We keep track of all the tax law changes so you don't have to. TaxAct 2019 federal and state products have all the latest tax law changes to help you get your maximum guaranteed refund the fastest way possible!
The maximum amount of earned income on which you pay Social Security tax is now $132,900. When you reach that amount with one employer, they should stop withholding Social Security tax from your pay until the following year. If you work for more than one employer, and your total earnings are more than $132,900, TaxAct calculates a credit for any overpayment of Social Security taxes.Print
You may qualify for a credit equal to up to $14,080 of your adoption expenses. If your employer provides adoption benefits, you may also be able to exclude up to the same amount from your income. Both a credit and exclusion may be claimed for the same adoption, but not for the same expense. The credit is permanent and indexed to inflation.Print
The child tax credit remains $2,000 per qualifying child. Phase out also remains steady at $200,000 ($400,000 if married filing jointly). Qualifying children must have a Social Security Number (SSN). If a child has an ITIN but no SSN you may be able to claim the Other Dependent Credit instead.Print
If you move in 2019, you are no longer able to deduct moving expenses unless you are an active military member and were ordered to move.Print
You can still deduct mortgage interest in many cases, but new law changes impose stricter limitations. The new cap for qualified residence loans is $750,000 ($375,000 if married filing separate). This total can only include funds used to buy, build, or substantially improve a qualifying residence.Print
If you invest in property in a designated qualified opportunity zone, you may be able to defer gains on that investment by filing Form 8997. This may apply to individuals, C corporations, S corporations, trusts, and estates. The IRS defines a qualified opportunity zone as a population tract that is a low-income community designated as a qualified opportunity zone. A list of qualified opportunity zones can be found on IRS Notice 2018-48 and Notice 2019-42.Print
The Again for 2019, the IRS redesigned Form 1040 and Schedules 1-6.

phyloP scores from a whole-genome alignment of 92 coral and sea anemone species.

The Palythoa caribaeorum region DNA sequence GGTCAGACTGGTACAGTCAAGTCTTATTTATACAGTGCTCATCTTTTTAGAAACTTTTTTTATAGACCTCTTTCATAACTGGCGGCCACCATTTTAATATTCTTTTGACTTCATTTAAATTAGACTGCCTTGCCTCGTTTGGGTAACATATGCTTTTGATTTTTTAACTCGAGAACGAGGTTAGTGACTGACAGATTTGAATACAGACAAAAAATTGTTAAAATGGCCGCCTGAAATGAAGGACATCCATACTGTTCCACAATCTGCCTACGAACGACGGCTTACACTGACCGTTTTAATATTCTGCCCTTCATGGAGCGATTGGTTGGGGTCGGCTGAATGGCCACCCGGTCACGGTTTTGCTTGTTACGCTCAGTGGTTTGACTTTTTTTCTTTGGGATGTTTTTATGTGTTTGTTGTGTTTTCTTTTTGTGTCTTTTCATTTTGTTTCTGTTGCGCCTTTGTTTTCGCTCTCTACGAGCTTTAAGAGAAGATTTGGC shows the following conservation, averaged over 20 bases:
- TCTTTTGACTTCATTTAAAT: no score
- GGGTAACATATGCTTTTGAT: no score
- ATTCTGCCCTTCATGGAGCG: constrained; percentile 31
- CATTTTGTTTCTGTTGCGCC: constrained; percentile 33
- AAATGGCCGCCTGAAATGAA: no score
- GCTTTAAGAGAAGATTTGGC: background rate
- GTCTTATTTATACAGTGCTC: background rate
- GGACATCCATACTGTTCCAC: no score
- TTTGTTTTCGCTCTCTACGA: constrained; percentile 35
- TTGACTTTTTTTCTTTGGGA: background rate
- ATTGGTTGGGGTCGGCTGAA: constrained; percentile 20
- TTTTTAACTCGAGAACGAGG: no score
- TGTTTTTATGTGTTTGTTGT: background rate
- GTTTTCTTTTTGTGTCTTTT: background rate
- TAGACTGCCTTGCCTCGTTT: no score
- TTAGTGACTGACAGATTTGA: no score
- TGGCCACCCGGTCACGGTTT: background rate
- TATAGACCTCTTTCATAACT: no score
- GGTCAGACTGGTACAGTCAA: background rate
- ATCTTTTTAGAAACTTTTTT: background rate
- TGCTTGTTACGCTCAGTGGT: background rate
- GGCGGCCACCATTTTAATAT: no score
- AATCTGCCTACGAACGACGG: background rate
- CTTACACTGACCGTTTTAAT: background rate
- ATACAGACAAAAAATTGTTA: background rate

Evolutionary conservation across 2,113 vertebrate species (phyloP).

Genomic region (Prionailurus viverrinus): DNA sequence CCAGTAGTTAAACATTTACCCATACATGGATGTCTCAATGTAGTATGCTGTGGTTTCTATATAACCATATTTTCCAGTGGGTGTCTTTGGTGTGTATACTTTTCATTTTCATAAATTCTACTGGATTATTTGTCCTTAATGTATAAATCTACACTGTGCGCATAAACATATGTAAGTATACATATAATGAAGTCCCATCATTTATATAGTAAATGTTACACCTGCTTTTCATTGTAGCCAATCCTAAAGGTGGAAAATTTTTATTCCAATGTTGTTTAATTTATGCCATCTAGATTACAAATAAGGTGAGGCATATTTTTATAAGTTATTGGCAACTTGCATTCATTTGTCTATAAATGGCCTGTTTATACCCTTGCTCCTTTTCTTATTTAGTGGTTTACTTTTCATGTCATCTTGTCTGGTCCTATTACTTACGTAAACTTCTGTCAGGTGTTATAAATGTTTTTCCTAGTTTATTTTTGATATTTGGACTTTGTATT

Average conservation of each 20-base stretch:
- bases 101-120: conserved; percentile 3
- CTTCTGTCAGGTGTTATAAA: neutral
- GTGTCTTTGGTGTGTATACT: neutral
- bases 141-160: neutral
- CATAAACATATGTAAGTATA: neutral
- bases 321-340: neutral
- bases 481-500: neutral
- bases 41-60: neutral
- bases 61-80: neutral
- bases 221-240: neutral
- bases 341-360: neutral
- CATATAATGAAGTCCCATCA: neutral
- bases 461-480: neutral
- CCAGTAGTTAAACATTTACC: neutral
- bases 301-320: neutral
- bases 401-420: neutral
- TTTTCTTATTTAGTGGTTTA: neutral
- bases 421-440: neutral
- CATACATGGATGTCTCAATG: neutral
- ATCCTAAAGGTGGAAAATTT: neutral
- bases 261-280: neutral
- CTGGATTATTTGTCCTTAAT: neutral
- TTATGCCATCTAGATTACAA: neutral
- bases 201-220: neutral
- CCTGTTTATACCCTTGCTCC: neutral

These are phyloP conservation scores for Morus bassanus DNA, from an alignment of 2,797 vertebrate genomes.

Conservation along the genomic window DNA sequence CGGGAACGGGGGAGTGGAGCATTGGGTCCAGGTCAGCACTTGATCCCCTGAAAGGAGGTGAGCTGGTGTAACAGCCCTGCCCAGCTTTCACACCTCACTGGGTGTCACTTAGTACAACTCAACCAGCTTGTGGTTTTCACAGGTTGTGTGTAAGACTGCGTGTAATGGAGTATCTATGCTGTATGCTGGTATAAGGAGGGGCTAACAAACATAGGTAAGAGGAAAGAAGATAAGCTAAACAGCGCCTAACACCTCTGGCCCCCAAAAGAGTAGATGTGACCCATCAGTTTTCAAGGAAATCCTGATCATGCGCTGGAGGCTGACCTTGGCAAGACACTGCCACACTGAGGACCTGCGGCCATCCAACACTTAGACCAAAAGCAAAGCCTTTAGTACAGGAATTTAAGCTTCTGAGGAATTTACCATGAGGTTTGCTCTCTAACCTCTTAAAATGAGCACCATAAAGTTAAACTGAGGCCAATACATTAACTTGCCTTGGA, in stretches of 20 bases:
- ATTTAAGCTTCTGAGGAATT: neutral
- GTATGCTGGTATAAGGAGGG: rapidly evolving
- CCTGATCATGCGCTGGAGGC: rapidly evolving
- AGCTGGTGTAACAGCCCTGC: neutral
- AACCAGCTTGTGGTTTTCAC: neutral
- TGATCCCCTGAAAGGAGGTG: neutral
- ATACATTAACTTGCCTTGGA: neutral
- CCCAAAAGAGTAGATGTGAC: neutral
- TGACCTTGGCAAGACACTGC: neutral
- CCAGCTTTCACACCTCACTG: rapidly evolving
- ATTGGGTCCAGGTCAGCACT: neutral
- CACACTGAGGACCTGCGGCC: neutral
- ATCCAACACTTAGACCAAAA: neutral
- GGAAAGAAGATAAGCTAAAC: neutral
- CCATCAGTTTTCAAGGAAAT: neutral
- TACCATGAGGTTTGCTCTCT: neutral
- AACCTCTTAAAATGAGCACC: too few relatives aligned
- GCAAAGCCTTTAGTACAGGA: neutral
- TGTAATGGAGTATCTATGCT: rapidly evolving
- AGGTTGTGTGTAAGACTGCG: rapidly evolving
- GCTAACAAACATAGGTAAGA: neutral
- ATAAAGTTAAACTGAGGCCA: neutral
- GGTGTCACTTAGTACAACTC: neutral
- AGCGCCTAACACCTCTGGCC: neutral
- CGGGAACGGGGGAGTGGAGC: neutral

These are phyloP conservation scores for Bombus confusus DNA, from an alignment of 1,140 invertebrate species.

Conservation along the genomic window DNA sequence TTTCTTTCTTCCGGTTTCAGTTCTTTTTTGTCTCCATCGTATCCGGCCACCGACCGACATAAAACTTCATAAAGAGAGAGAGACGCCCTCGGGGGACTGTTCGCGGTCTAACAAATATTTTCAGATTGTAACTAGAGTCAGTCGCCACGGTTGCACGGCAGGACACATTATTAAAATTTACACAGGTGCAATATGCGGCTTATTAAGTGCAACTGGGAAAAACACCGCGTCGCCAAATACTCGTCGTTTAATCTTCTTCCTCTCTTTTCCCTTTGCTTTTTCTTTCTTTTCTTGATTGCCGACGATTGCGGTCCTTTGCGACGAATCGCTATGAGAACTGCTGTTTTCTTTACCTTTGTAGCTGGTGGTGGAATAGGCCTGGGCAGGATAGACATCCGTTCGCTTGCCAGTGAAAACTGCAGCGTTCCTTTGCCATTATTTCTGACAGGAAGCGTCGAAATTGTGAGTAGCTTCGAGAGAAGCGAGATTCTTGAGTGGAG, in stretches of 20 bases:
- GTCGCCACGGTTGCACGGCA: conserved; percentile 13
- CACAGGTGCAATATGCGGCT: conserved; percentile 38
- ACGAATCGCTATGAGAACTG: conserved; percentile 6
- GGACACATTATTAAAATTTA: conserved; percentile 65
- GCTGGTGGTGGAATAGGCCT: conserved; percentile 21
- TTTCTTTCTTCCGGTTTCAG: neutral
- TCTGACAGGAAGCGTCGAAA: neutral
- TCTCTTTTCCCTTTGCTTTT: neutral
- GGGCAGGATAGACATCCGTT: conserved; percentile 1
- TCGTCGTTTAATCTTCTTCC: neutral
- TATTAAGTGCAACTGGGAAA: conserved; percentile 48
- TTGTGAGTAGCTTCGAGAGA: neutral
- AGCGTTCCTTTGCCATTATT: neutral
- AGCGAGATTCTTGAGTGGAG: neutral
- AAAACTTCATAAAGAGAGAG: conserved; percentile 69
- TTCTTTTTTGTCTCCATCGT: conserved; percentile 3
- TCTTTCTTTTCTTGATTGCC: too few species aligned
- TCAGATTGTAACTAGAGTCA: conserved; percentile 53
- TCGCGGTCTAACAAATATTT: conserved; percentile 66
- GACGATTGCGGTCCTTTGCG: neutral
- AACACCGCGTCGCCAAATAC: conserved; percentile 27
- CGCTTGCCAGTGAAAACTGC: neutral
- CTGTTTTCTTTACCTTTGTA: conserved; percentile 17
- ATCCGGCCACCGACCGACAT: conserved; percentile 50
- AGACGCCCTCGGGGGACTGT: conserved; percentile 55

Form 1040, page one:
Form 1040, page two:
Schedule 1 – Additional Income and Adjustments to Income
Schedule 2 – Tax
Schedule 3 – Nonrefundable Credits
The standard amount you can deduct from income if you don't itemize your deductions is $12,200 ($24,400 for married couples filing jointly, or $18,350 if you file as head of household).Print
The Alternative Minimum Tax (AMT) exemption amount for individuals rises in 2019 to $71,700 and begins to phase out at $510,300. For married couples filing jointly, the exemption rises to ($111,700, with phase-out beginning at $1,020,600 for married couples filing jointly).Print
If you have no children, your maximum Earned Income Credit for 2019 is $529. With two children, the maximum amount is $5,787, and with one child, it is $3,526. If you have three or more qualifying children, the maximum Credit you can receive for 2019 is $6,557 (up from $6,431 in 2018).Print
You may be able to exclude all or part of the interest from qualifying Series EE or Series I bonds if you use the income for qualified educational expenses. You cannot take this benefit if your modified adjusted gross income is $96,100 or more ($151,600 if you file jointly, or if you file as Qualifying Widow(er) with Dependent Child).Print
The American Opportunity Tax Credit income limits remain unchanged for 2019. You can claim this benefit even if the student doesn't receive Form 1098-T from the education institution. Make sure to have your TIN ready by the time you file - you can't claim the credit without it.Print
The Pease provision that outlined limits on itemized deductions for high-income households has been eliminated for 2018.Print
Since the Tax Cuts and Jobs Act removed personal exemptions, the phase-outs are gone as well.Print
The standard mileage rate for the use of your car or other vehicle jumps to 58 cents per mile for business (up from 54.5 cents for 2018) and up to 20 cents per mile driven for medical or moving purposes (up from 18 cents for 2018). The rate for charitable travel remained the same at 14 cents per mile.Print
The most you can contribute to one of these plans increases to $2,700. Your spouse can also contribute $2,700 if he or she meets the qualifications. For certain FSAs, up to $500 can still be carried over to the next year.Print
(1) Self-only coverage. The term "high deductible health plan" as defined in Sec. 220(c)(2)(A) means, for self-only coverage, a health plan that has an annual deductible that is not less than $1,350 and not more than $3,500, and under which the annual out-of-pocket expenses required to be paid (other than for premiums) for covered benefits do not exceed $6,650.
(2) Family coverage. The term "high deductible health plan" means, for family coverage, a health plan that has an annual deductible that is not less than $2,700 and not more than $7,000, and under which the annual out-of-pocket expenses required to be paid (other than for premiums) for covered benefits do not exceed $13,500.Print